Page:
Ruffieux: He can help EC council collaborate better


Chris Ruffieux


By Paul Nielsen

Tuesday, September 17, 2019

Chris Ruffieux just moved to Elizabeth City last October but the long-time resident of the Hampton Roads, Virginia area believes that will be an advantage if he is elected to a Second Ward seat on City Council on Oct. 8.

Ruffieux (pronounced ruff-yuhrr) will face Second Ward incumbent councilors Anita Hummer and Gabriel Adkins in next month’s municipal election. Voters will choose two of the three candidates to represent the ward for two-year terms that begin in December.

Ruffieux, who has been an executive with Gannett Corp. in Chesapeake for 25 years, said he has “no disagreements” with Adkins or Hummer but feels that fresh faces are needed on the eight-member council.

“I’m looking at going into this with a very positive lens,” Ruffieux said. “Since I moved here last fall, I have really grown to love the people, the sense of community, the downtown, the waterfront. I have had a lot of people encourage me to run. I feel Elizabeth City has so much to offer, and there is tremendous potential for growth. I feel I can provide a fresh look.’’

Ruffieux feels building a successful future for Elizabeth City will require collaboration among the city’s institutions and businesses. Collaboration within City Council is a key part of that, he said.

“My No. 1 priority will be around collaboration,” Ruffieux said. “I believe that we must begin with thoughtful, positive and sincere collaboration on the City Council. I believe we must transform that and I do offer a fresh and forward way of looking at things.”

Ruffieux believes he can help council better collaborate if he’s elected.

“I’m curious and I ask a lot of questions. I connect well with people, and I believe I can work on some of the issues going on right now,” he said.

Ruffieux said he believes his corporate experience will benefit constituents of the Second Ward and the city as a whole.

“I am a vice-president and I operate part of the corporate technology division,” Ruffieux said. “I have experience leading teams both in the U.S. and internationally. I have managed large operating and capital budgets. I have been involved with mergers and acquisitions, contract negotiations, vendor selection and management, and team building and mentoring.’’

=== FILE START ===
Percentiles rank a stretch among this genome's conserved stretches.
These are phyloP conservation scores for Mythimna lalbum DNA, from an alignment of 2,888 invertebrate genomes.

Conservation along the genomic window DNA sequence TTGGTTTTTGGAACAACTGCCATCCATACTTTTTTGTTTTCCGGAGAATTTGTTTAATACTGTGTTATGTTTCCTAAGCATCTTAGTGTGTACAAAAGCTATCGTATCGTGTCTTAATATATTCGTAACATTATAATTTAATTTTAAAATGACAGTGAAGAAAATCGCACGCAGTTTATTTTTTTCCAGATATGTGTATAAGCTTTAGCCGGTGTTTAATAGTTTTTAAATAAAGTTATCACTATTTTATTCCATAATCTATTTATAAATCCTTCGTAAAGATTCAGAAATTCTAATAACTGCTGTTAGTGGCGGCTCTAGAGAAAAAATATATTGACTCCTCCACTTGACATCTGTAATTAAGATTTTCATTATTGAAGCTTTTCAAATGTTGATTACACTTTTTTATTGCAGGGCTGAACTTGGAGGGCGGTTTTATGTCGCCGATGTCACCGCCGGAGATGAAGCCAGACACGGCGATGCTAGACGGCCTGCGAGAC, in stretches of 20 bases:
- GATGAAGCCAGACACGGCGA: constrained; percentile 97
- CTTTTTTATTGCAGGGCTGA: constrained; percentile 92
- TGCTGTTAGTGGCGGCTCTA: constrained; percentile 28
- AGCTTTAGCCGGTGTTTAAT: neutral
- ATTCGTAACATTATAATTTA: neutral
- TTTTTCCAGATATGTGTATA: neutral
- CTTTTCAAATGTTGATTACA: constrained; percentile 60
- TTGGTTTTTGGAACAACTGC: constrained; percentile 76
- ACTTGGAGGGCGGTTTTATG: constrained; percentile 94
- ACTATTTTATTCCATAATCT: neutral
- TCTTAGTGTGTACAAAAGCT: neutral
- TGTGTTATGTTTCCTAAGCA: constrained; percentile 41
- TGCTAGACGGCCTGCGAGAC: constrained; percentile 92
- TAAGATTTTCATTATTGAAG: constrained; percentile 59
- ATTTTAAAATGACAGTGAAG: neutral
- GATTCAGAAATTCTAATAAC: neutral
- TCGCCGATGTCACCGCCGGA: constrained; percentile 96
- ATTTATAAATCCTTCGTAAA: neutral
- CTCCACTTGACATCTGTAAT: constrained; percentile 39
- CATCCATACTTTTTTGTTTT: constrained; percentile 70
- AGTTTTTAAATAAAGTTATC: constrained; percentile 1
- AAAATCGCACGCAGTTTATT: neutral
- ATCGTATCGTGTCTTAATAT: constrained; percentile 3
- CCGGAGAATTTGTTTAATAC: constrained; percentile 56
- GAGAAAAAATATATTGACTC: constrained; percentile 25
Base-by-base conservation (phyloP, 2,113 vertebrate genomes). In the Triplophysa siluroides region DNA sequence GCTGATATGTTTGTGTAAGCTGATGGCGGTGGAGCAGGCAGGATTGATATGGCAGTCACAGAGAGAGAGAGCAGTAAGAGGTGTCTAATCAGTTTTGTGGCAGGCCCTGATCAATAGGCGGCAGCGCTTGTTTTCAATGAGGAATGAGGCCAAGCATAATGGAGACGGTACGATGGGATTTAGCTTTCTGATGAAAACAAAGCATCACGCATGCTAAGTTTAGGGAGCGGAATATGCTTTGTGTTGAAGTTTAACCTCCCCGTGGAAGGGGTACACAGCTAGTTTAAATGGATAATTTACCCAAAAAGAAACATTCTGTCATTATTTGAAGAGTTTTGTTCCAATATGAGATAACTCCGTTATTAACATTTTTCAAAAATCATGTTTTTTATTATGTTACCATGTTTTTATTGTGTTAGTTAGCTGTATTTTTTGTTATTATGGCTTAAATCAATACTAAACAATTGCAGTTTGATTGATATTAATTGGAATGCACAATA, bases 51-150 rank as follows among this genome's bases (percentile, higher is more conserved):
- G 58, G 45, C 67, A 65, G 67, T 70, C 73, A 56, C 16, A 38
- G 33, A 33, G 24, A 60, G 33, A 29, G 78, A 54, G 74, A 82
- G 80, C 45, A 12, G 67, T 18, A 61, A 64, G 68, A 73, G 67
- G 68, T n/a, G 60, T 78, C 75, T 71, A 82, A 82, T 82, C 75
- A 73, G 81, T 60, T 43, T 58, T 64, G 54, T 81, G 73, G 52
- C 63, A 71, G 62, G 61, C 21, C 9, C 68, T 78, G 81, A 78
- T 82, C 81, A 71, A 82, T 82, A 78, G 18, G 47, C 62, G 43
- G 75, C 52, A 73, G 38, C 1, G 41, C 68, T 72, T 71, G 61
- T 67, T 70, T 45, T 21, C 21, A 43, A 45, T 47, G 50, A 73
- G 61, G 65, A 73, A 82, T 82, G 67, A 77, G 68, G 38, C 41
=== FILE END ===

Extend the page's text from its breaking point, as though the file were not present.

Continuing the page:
Ruffieux said focusing on bringing new industry to the city and helping current industries expand will be another one of his priorities if elected. He said promoting the continued revitalization of the downtown will help drive future economic development across the city.

“Incentives are part of that whole process, and something that is fairly standard in bringing businesses and jobs into cities like ours,” Ruffieux said. “It’s not just getting the jobs in. But once we get those jobs it is partnering with local institutions to see how we can really ramp up our existing workforce to fill those positions.’’

City Council recently voted to have a police officer stationed outside the council’s meeting room during closed sessions and escort members to their vehicle after council sessions if needed. Ruffieux wasn’t in on the meetings that led to the policy and he said he doesn’t know if it is necessary or not.

“It is unfortunate that our City Council is spending the time and effort having to deal with matters like that,” Ruffieux said.

Council has also recently discussed moving from two-year terms for council members to four-year terms. Ruffieux said he opposes the idea.

“No, two-year terms,” Ruffieux said. “In this day and age, things change. Two years is an eternity and putting somebody in for four years is just too long. It is too much. We are already in a situation, I believe, where we need to bring in over time fresh leadership.’’